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Impact of Soil Warming on the Plant Metabolome of Icelandic Grasslands

Impact of Soil Warming on the Plant Metabolome of Icelandic Grasslands

Title: Impact of Soil Warming on the Plant Metabolome of Icelandic Grasslands
Author: Gargallo-Garriga, Albert   orcid.org/0000-0002-7536-2888
Ayala-Roque, Marta
Sardans, Jordi   orcid.org/0000-0003-2478-0219
Bartrons, Mireia
Granda, Victor
Sigurdsson, Bjarni D.   orcid.org/0000-0002-4784-5233
Leblans, Niki   orcid.org/0000-0001-6154-1538
Oravec, Michal   orcid.org/0000-0002-2506-5826
Urban, Otmar
Janssens, Ivan   orcid.org/0000-0002-5705-1787
... 1 more authors Show all authors
Date: 2017-08-23
Language: English
Scope: 44
University/Institute: Landbúnaðarháskóli Íslands
Agricultural University of Iceland
Department: Auðlinda- og umhverfisdeild (LBHÍ)
Faculty of Natural Resources and Environmental Sciences (AUI)
Series: Metabolites;7(3)
ISSN: 2218-1989
DOI: 10.3390/metabo7030044
Subject: Biochemistry; Molecular Biology; Climate change; Lífefnafræði; Jarðvegur; Loftslagsbreytingar
URI: https://hdl.handle.net/20.500.11815/476

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Gargallo-Garriga, A., Ayala-Roque, M., Sardans, J., Bartrons, M., Granda, V., Sigurdsson, B., . . . Peñuelas, J. (2017). Impact of Soil Warming on the Plant Metabolome of Icelandic Grasslands. Metabolites, 7(3), 44. doi:10.3390/metabo7030044


Climate change is stronger at high than at temperate and tropical latitudes. The natural geothermal conditions in southern Iceland provide an opportunity to study the impact of warming on plants, because of the geothermal bedrock channels that induce stable gradients of soil temperature. We studied two valleys, one where such gradients have been present for centuries (long-term treatment), and another where new gradients were created in 2008 after a shallow crustal earthquake (short-term treatment). We studied the impact of soil warming (0 to +15 C) on the foliar metabolomes of two common plant species of high northern latitudes: Agrostis capillaris, a monocotyledon grass; and Ranunculus acris, a dicotyledonous herb, and evaluated the dependence of shifts in their metabolomes on the length of the warming treatment. The two species responded differently to warming, depending on the length of exposure. The grass metabolome clearly shifted at the site of long-term warming, but the herb metabolome did not. The main up-regulated compounds at the highest temperatures at the long-term site were saccharides and amino acids, both involved in heat-shock metabolic pathways. Moreover, some secondary metabolites, such as phenolic acids and terpenes, associated with a wide array of stresses, were also up-regulated. Most current climatic models predict an increase in annual average temperature between 2–8 C over land masses in the Arctic towards the end of this century. The metabolomes of A. capillaris and R. acris shifted abruptly and nonlinearly to soil warming >5 C above the control temperature for the coming decades. These results thus suggest that a slight warming increase may not imply substantial changes in plant function, but if the temperature rises more than 5 C, warming may end up triggering metabolic pathways associated with heat stress in some plant species currently dominant in this region.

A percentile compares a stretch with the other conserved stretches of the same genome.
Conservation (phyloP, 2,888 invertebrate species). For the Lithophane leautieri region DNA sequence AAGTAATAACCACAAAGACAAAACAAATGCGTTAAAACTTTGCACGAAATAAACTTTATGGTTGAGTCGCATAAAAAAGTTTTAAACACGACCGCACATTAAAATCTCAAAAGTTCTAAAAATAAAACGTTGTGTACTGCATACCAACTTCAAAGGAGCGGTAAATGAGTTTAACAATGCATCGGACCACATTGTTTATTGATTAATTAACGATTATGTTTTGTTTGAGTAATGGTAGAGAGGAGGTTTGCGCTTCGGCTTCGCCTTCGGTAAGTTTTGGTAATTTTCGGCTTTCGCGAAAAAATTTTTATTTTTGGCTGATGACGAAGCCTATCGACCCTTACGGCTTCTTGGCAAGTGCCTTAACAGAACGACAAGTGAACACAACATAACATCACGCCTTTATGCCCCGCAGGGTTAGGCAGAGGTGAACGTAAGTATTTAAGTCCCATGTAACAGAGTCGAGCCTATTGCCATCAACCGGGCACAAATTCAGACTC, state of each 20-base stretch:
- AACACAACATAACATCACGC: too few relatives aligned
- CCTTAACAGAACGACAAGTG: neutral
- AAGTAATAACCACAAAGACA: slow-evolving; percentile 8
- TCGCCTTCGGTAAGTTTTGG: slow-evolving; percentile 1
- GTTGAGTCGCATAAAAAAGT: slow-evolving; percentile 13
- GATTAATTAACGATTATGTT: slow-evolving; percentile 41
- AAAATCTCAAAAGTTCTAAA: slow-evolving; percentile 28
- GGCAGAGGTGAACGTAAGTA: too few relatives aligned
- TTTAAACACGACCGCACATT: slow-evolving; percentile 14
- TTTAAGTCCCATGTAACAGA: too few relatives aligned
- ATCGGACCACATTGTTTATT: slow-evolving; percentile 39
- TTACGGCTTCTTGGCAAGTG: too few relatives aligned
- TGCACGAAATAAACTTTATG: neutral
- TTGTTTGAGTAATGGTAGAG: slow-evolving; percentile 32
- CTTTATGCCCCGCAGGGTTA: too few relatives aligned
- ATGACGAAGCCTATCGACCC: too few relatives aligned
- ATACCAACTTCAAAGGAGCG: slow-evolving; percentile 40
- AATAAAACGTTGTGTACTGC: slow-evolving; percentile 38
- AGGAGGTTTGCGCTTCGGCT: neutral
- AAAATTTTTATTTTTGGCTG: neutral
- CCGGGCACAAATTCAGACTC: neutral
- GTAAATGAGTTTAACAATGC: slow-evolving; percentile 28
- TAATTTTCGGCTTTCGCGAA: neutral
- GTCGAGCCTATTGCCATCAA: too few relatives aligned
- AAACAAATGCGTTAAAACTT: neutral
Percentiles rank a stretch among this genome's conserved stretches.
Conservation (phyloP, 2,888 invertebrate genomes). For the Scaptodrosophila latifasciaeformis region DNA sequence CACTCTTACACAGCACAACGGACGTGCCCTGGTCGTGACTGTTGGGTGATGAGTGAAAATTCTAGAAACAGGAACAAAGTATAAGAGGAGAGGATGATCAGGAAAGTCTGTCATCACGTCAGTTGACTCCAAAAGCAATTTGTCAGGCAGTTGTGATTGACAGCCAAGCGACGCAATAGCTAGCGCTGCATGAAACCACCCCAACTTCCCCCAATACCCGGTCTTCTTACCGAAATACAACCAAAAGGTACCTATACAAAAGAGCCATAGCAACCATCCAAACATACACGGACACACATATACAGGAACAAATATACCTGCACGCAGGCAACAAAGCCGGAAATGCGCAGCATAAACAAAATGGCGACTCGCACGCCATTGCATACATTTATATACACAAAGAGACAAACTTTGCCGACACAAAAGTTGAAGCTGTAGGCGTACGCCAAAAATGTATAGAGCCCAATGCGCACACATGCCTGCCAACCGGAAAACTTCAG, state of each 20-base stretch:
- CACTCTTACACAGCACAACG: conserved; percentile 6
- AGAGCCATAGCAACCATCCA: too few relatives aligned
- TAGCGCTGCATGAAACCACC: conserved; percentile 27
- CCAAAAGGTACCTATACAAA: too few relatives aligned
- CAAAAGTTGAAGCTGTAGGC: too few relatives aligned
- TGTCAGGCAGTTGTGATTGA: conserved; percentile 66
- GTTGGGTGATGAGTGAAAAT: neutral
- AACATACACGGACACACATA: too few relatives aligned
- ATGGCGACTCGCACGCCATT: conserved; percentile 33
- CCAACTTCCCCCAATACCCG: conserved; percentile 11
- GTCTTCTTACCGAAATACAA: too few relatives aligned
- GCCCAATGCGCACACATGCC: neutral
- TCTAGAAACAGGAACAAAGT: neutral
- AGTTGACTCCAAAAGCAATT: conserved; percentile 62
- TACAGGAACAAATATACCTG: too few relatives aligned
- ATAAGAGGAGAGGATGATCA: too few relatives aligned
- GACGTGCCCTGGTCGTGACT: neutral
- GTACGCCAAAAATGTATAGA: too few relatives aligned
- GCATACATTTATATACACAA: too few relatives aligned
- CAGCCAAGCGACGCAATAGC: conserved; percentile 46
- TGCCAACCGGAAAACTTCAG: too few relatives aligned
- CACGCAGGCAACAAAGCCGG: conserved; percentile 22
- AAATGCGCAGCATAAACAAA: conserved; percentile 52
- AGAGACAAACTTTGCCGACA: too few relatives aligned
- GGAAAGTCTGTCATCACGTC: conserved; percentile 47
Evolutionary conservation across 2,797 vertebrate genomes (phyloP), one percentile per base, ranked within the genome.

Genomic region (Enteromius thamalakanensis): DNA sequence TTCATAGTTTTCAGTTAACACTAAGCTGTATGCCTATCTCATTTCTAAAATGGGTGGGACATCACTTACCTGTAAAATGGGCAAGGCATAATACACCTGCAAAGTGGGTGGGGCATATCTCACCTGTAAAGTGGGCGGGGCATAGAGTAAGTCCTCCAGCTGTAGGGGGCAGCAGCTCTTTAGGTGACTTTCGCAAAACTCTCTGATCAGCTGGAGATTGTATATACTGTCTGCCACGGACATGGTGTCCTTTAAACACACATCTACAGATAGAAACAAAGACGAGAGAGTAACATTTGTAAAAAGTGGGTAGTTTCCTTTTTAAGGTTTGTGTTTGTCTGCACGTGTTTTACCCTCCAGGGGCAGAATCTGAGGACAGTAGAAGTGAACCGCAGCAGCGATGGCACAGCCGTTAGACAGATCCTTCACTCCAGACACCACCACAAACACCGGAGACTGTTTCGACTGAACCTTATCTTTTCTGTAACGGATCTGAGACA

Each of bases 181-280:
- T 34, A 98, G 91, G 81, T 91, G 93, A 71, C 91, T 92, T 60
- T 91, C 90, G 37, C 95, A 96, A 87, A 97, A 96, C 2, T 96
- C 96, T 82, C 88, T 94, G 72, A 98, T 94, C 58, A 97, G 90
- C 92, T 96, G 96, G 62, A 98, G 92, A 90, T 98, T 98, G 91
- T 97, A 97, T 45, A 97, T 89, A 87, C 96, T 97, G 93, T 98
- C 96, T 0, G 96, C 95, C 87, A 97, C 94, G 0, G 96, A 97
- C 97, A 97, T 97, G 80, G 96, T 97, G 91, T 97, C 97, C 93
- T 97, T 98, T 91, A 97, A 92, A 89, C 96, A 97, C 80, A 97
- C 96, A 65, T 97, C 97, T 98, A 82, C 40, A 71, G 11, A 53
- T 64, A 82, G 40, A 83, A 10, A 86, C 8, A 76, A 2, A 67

This is an open access article distributed under the Creative Commons Attribution License which permits unrestricted use, distribution, and reproduction in any medium, provided the original work is properly cited. (CC BY 4.0).

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